Research direction: The main vision of our research is to design and implement practical modeling and analysis techniques for thedevelopment and maintenance of high-quality software systems. By tightly integrating flexibly transformable and incrementally verifiable models into the development process, we can manage the increasing complexity as well as heterogeneity of today's data- and software-intensive systems and the increased demands on their adaptability with a clear commitment to quality. Our approach to the design and quality assurance of software systems is therefore based on the integration of the following research areas:
- Model Engineering: for the construction of models for systems
- Transformation Engineering: for the construction of automatic (deterministic as well as search-based & randomized) methods for the transformation of systems
- Verification Engineering: for the construction of techniques (analysis, test, formal verification) that support quality assurance throughout the lifecycle of systems.
Foundations: Since the underlying structure of models can be described by graphs, graph transformation is a suitable means to specify model transformations. In addition, graph transformation also lends itself to the management and evolution of semi-structured data. We therefore use graph and graph transformation theory as solid enablers for the interplay of the above research fields. In this focus, we develop the following foundations:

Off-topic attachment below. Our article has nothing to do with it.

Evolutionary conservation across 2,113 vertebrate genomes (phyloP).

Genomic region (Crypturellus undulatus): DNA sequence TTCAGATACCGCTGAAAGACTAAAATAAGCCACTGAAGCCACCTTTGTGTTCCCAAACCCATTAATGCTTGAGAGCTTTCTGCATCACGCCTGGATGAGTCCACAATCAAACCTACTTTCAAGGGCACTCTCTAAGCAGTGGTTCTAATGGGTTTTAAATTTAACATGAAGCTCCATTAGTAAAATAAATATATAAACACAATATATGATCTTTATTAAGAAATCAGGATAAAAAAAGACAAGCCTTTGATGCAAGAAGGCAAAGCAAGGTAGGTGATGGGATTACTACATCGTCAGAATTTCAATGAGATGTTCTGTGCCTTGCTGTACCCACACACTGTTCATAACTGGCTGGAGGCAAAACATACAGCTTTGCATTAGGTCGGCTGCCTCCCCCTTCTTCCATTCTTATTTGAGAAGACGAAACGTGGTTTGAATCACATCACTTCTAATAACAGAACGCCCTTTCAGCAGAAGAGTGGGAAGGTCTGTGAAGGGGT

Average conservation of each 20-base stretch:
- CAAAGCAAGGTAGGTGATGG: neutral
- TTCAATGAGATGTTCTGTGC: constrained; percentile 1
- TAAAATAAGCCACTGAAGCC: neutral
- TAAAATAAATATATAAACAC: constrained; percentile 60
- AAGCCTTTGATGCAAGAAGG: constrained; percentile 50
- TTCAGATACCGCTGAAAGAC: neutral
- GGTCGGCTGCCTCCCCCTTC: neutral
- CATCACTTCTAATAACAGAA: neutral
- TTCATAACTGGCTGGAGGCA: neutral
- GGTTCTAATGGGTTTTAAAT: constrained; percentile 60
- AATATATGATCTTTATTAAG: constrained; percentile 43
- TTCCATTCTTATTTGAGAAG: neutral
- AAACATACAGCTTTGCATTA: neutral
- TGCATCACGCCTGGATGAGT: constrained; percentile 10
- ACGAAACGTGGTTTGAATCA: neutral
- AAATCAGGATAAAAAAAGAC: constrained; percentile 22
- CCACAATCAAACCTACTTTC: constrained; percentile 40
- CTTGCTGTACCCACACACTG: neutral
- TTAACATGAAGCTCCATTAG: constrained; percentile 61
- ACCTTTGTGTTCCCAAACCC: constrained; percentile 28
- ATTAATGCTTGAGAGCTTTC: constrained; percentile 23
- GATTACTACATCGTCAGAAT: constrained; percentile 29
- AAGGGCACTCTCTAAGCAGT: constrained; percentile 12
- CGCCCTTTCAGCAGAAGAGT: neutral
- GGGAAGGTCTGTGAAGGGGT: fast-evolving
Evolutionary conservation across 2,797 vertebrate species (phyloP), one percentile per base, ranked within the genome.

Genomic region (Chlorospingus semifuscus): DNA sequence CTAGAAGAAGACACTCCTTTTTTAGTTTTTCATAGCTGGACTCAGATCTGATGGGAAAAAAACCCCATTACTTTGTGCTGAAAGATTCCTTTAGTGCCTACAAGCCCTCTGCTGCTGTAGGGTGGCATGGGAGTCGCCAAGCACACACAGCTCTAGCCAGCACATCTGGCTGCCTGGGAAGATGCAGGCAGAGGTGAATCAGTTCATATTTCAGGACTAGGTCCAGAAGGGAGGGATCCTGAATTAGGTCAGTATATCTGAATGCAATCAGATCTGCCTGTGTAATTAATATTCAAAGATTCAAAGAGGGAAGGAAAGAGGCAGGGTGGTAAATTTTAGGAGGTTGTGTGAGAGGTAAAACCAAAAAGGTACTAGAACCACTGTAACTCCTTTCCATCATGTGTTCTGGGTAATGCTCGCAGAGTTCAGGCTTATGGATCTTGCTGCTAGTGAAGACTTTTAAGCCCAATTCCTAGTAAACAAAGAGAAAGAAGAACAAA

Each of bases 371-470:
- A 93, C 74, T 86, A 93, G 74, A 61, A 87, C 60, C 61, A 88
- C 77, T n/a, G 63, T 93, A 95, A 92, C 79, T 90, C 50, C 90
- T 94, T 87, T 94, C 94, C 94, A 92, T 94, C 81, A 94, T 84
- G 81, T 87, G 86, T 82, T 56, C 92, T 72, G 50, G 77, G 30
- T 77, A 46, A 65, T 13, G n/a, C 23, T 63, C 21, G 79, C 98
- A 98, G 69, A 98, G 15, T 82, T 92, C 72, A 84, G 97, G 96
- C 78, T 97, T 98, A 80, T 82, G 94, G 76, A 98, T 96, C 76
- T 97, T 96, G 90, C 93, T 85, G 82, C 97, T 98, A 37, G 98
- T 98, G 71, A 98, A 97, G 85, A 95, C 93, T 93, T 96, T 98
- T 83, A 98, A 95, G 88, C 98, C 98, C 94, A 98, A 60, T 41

- Logic and graphs: automated reasoning and SAT solving for graph properties, automated graph repair
- Graph transformation: Analysis, testing, formal verification
- Category theory for transformation systems: consolidating and unification of transformation theory for different variants of high-level structures such as typed graphs, graphs with labels, triple graphs, hypergraphs, Petri nets, attributed graphs, algebraic specifications, etc.
QA techniques: Based on these foundations, we continuously strive to develop and implement QA techniques that take into account fundamental engineering principles such as expressiveness, efficiency, usability, and generality. The overall goal is to create QA techniques that are tightly intertwined with the software development process and incorporate an appropriate degree of automation as well as human interaction. Selected examples of QA techniques we are researching include the following:
- Conflict and dependency detection in requirements specifications.
- Plausibility checking of executable models
- Verification of consistency and behavior preservation, or of the functional behavior of model transformations (especially model refactorings)
- Conformance testing of triple graph grammar implementations
- Model-based testing of graph databases and graph database applications.
Current and future example challenges and application domains focus primarily on advanced automation of design and quality assurance of data- and software-intensive systems. We intend to focus on medical informatics as one of the most important representatives in this field.